Nonalcoholic fatty liver disease (NAFLD) is defined as the accumulation of fat in the liver in the absence of alcohol consumption and other causes of chronic liver disease, such as viral hepatitis or drugs.1 NAFLD is now recognized as one of the most common liver diseases worldwide, affecting a substantial proportion (10%-25%) of the general population of several countries.2, 3 Clinicopathologically, NAFLD encompasses a wide spectrum of histological abnormalities, including various degrees of steatosis, lobular inflammation, and fibrosis of the liver.4 The histological picture seems to be related to clinical outcomes.5 Thus, while pure hepatic steatosis has a benign clinical course,6 the presence of necroinflammatory changes and pericellular fibrosis (where the term nonalcoholic steatohepatitis [NASH]7 is applied) is associated with an increased risk of developing advanced fibrosis, cirrhosis, and hepatocellular carcinoma.2, 8, 9 Data from different sources allows for estimating that up to one-third of subjects with NAFLD have NASH.10
Therapeutic interventions in NAFLD are mainly based on lifestyle changes, including diet and exercise.11, 12 Currently, there are no approved pharmacological therapies for NAFLD, but because insulin resistance is almost universally present in patients with this condition, drugs that increase insulin sensitivity are currently undergoing extensive evaluation and hold promise as therapeutically effective agents.7, 13 Several other agents, such as antioxidants, hepatoprotective compounds, and drugs to induce weight reduction, have been evaluated and have shown inconclusive or no effects.12
In this issue of HEPATOLOGY, Cable and co-workers14 conducted an interesting animal study assessing the effects of liver-selective thyroid hormone receptor (TR) agonists on liver steatosis in rodents. Before getting into details of their work, a word about the so-called thyromimetic compounds15, 16 is in order.
It is well known that TR activation has beneficial effects including lowering of low-density lipoprotein cholesterol and a reduction in whole-body adiposity and weight. For this reason, thyroid hormone agonists were among the first antiobesity agents. However, an excess of thyroid hormone is associated with unwanted effects, particularly on the heart (including tachycardia and sudden death) but also on bone and skeletal muscle. Thus, drugs devoid of these untoward effects but harnessing the beneficial effects of thyroid hormone (generically termed as thyromimetics) would be useful for the treatment of both obesity and hypercholesterolemia.16 The existence of distinct isoforms of TRs and knowledge of their tissue distribution, regulation, and crystal structure has shown that this therapeutic aim is in fact possible.16 There are two TR isoforms (α and β) that are encoded by two genes. TRα and TRβ isoforms predominate in the heart and liver, respectively, and splice variants of each gene have been described. Four of them (TRα1, TRα2, TRβ1, and TRβ2) are known to be expressed at the protein level in vivo.17 The synthesis of compounds that selectively bind TRβ1 has been carried out in recent years.16 They have been tested on animals, showing that they are able to increase total body oxygen consumption and to lower weight and serum cholesterol and triglyceride levels in rodents.15, 16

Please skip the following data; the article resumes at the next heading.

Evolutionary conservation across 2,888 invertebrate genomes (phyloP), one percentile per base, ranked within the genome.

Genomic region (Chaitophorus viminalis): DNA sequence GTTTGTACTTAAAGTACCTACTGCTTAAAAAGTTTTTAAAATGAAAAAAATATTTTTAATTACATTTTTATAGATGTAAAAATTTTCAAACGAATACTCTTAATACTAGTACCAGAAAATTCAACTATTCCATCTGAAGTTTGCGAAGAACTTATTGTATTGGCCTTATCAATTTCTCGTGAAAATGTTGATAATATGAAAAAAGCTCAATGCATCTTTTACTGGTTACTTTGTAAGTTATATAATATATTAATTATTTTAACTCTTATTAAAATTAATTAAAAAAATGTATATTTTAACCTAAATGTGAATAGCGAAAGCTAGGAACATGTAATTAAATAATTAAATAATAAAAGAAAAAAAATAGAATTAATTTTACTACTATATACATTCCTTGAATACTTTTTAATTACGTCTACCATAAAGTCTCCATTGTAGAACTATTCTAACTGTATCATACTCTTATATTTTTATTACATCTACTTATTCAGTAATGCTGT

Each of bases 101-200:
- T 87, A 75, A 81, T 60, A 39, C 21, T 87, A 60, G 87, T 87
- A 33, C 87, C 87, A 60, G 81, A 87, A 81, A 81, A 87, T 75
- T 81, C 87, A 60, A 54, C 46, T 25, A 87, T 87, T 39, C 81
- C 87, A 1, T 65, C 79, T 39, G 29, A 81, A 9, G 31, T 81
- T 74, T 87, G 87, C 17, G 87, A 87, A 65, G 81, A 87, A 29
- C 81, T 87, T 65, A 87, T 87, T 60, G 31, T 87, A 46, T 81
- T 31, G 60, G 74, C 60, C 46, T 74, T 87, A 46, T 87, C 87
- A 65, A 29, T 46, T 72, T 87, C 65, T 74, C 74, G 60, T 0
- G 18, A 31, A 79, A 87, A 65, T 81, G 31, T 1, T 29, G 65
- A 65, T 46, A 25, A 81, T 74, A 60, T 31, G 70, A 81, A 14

Recently, a human study18 showed that in a small group of moderately overweight and hypercholesterolemic subjects, short-term treatment with the oral thyromimetic Eprotirome (KB2115) induced a potent and rapid low-density lipoprotein reduction. The drug was found to be safe and well tolerated and in the dose that it was given did not provoke changes in metabolic rate or weight loss or detectable effects on the heart, suggesting that the pharmacological selectivity was achieved. More recently, agents with specific liver selectivity have been developed based on the so-called HepDirect liver-targeting approach.19 This class of drugs was developed taking advantage of the poor distribution of phosphonic acid–based drugs to extrahepatic tissues. A phosphonate-containing TR agonist is predominantly taken by the liver with a high first-pass extraction and further metabolism by cytochrome P450 3A. This is essential in limiting the extrahepatic side effects associated with this class of agents. MB07811 is the main compound of this type. It is converted into the active drug MB07344 in liver microsomes, which allows for a high degree of liver targeting of MB07344.